"Live & Uncut" closes with Drummond's evocative "Dubai," and is another sterling performance by this trio, with another feature for the composer. Whitfield, Allison and Drummond are superb throughout and my only reservation is the prominence of Drummond in the mix, likely the result of the use of only a single microphone (or possibly my not having a MQA CD player).

I received from my review copy from a publicist. Here with organist Pat Bianchi, Mark performs Duke Ellington's, "In a Sentimental Mood."

Sunday, November 12, 2017

3Divas

3Divas
3Divas
self-produced

3Divas is an offshoot of the Diva Jazz Orchestra which is led by drummer Sherrie Muncie and also includes Orchestra members, Jackie Warren on piano, and Any Shook on bass. As a resident of the Mid-Atlantic, I am most familiar with bassist Shook, who is quite busy in addition to being part of this trio, but all three have impressive resumes as players, composers and educators.

The trio certainly has its very distinctive approach to the ballad "Beautiful Love," which quickly establishes the complete authority they have as they transform this. Warren certainly displays technique, touch, drive and imaginative invention while complemented by the other two. They then turn there attention to John Denver's "Sunshine on My Shoulders" that opens as an exuberant romp before Shook's bowed solo engenders a sober mood to close this performance. A lyrical "Tennessee Waltz" follows and then a jaunty "I Thought About You." Jobim's "Favela" opens wistfully before they launch a spicy latin groove and Warren dazzles here with Shook an anchor and Muncie crisp stick work and use of her cymbals accenting the torrid piano with Shook also soloing strongly and Muncie also generating fireworks. Warren opens "In The Wee Small Hours of the Morning" in a reflective manner before Shook takes a thoughtful bass solo with Muncie's deftly employing brushes and Warren spare runs and chord.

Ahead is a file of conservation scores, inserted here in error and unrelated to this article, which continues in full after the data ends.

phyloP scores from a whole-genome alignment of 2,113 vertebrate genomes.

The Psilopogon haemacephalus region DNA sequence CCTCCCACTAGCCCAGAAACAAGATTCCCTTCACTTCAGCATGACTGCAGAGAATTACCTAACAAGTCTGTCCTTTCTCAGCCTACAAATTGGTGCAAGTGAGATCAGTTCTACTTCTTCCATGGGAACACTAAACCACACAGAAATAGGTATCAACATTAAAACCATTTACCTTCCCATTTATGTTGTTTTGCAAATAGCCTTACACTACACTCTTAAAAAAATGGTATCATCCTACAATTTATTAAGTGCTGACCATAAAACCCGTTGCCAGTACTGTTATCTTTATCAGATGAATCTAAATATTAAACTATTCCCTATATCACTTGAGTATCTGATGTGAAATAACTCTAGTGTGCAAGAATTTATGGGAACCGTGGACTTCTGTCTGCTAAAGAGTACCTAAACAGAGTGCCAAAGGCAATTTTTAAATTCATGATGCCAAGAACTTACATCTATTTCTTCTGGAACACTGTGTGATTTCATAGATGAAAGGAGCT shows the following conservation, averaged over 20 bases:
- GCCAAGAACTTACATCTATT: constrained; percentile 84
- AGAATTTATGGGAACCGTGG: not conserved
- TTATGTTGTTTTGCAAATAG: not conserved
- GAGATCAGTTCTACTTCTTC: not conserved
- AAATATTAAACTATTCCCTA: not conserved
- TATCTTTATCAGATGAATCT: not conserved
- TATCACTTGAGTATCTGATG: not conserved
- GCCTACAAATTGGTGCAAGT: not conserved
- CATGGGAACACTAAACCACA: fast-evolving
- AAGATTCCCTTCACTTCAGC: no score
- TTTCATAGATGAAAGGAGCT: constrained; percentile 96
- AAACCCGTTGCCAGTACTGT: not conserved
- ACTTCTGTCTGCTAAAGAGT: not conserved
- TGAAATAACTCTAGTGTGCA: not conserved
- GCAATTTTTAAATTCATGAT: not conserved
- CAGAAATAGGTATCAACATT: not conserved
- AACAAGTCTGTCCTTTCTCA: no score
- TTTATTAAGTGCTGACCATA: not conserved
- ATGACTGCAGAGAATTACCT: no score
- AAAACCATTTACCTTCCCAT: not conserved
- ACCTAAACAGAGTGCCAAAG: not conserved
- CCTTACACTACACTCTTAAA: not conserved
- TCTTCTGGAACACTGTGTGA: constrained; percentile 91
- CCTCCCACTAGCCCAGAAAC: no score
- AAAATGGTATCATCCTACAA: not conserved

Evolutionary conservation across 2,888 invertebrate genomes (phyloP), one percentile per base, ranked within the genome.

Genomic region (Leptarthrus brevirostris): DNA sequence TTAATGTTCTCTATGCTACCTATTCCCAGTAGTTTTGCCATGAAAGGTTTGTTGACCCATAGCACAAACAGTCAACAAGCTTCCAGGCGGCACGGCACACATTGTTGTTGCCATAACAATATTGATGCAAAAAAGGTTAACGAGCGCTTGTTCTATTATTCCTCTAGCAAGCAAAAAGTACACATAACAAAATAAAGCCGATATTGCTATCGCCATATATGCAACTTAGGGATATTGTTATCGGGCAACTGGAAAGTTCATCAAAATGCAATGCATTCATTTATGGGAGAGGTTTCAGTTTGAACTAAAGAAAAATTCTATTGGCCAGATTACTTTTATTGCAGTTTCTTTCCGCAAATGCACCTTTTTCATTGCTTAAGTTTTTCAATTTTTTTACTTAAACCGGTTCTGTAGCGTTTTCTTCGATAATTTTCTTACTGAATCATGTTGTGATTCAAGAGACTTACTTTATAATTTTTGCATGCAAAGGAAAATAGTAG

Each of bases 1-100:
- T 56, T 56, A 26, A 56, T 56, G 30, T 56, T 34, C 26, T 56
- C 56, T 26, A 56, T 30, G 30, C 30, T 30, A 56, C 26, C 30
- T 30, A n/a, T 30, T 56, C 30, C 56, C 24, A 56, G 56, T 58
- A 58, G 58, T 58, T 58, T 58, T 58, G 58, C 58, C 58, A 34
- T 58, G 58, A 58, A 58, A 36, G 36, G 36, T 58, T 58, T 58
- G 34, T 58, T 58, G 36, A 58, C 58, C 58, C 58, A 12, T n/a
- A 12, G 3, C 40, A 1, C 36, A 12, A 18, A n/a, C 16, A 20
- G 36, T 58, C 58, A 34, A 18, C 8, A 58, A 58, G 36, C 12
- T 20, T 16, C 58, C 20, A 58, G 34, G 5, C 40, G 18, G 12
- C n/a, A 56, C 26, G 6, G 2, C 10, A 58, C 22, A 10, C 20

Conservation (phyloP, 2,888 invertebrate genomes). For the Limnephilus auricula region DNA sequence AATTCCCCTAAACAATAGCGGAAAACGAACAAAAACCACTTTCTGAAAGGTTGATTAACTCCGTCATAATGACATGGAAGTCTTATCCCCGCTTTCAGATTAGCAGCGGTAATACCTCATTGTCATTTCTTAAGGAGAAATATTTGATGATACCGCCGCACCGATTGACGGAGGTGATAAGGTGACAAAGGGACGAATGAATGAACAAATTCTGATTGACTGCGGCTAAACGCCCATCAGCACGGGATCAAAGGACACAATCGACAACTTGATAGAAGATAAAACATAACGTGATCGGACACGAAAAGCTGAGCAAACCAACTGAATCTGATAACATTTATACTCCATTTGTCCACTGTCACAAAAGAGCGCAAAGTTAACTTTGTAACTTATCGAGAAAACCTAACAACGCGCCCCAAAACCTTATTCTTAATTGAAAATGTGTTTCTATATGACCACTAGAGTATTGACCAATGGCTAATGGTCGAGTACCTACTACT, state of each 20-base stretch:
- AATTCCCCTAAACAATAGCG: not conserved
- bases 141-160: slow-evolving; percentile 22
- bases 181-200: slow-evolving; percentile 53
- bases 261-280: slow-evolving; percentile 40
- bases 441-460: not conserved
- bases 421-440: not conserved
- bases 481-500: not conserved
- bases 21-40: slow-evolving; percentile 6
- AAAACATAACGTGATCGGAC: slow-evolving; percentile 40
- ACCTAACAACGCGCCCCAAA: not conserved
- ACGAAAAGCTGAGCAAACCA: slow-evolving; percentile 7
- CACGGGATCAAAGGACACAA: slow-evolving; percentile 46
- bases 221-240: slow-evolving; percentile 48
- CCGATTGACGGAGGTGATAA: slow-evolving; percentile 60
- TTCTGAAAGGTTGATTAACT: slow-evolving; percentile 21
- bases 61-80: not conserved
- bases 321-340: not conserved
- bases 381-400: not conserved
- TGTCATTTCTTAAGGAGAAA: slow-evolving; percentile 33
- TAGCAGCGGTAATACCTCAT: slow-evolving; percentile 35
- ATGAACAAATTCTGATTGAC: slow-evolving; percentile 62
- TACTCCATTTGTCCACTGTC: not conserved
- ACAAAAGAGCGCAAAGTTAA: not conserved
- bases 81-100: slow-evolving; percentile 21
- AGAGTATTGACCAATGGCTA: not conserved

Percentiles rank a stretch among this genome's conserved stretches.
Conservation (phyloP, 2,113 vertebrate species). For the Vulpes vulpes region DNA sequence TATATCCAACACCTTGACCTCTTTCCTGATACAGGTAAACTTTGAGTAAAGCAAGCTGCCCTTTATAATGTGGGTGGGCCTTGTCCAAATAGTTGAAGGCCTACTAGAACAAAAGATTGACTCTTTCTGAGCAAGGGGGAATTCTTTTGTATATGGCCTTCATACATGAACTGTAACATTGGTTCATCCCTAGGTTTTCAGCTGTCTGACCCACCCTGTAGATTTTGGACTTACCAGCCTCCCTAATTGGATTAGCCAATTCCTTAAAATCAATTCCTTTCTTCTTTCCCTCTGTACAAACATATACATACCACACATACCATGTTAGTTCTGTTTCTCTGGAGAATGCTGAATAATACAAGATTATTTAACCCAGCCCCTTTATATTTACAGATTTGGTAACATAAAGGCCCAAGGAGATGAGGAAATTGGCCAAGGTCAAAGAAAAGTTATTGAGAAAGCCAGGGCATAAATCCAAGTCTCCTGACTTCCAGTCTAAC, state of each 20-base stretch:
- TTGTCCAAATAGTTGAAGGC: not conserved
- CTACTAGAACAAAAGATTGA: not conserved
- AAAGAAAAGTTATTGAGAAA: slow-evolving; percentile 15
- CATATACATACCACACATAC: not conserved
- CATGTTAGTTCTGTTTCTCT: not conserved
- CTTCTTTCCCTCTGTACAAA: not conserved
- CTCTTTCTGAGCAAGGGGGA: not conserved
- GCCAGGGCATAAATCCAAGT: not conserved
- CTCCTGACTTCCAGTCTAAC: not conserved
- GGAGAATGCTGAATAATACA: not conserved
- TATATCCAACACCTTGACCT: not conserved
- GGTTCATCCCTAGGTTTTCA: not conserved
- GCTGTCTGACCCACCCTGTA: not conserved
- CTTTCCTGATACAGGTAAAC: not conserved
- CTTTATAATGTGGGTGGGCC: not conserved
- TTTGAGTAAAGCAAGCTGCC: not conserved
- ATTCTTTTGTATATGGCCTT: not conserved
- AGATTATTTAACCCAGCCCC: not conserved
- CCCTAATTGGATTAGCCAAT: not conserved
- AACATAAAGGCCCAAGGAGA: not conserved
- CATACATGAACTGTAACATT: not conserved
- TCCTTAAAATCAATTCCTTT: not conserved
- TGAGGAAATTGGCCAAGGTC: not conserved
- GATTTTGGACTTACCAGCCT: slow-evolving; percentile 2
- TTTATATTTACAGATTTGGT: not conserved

A fresh, dynamic take on the old Sonny and Cher hit "The Beat Goes On," based on Alan Baylock's arrangement of Sonny Bono's number, closes a marvelous recording by a superb trio.

I received as a download from a publicist. This review originally appeared in the September-October Jazz & Blues Report (Issue 374). Here are the 3Divas performing "The Beat Goes On."

Friday, November 10, 2017

Classic Blues Artwork From the 1920s - Vol. 15

Various Artists
Classic Blues Artwork From the 1920s - Vol. 15
Blues Images

John Tefteller's annual Calendar with accompanying CD of remastered rare 78s is certainly one that blues fans will want. The Calendar has each month illustrated with reproductions of original advertisements from African-American newspapers of the time, or rare photos of the artists (in this case newly discovered images of Johnny Temple and Isaiah Nettles also known as The Mississippi Moaner).  There are songs by the performers that are the subject of the illustrations, along with brief comments on the performers and the recordings. There also is a selection of birth and death dates for selected blues artists as part of the Calendar.

In addition to these twelve selections that tie to the Calendar, there are twelve bonus selections that include  the other sides for some of the 78s along with other rarities. This is the third straight year that he has employed the technology that was employed on the recent American Epic PBS television series, and reissue recordings associated with that series, to remaster original 78s (generally the best existing copy which usually are from his own collection) to present the music with the best possible sound.

Their are some terrific music to be heard here starting with Memphis Minnie's debut as she sings "Frisco Town" that was originally issued as by Kansas Joe and Memphis Minnie. Several of my favorite recordings are here including Blind Lemon Jefferson's superb "Hot Dogs"; Blind Willie Johnson's magnificent song inspired by the sinking of Titanic, "God Moves on the Water" and Charlie Patton recordings "Screamin' and Hollerin' The Blues" (and the other side of this is a bonus track and equally good, "Mississippi Boweavil Blues." Blind Blake's "Hard Road Blues," may not be his best known song but a typically fine performance of this masterful guitarist and singer. Blake is also heard backing Bertha Henderson on "Lead Hearted Blues."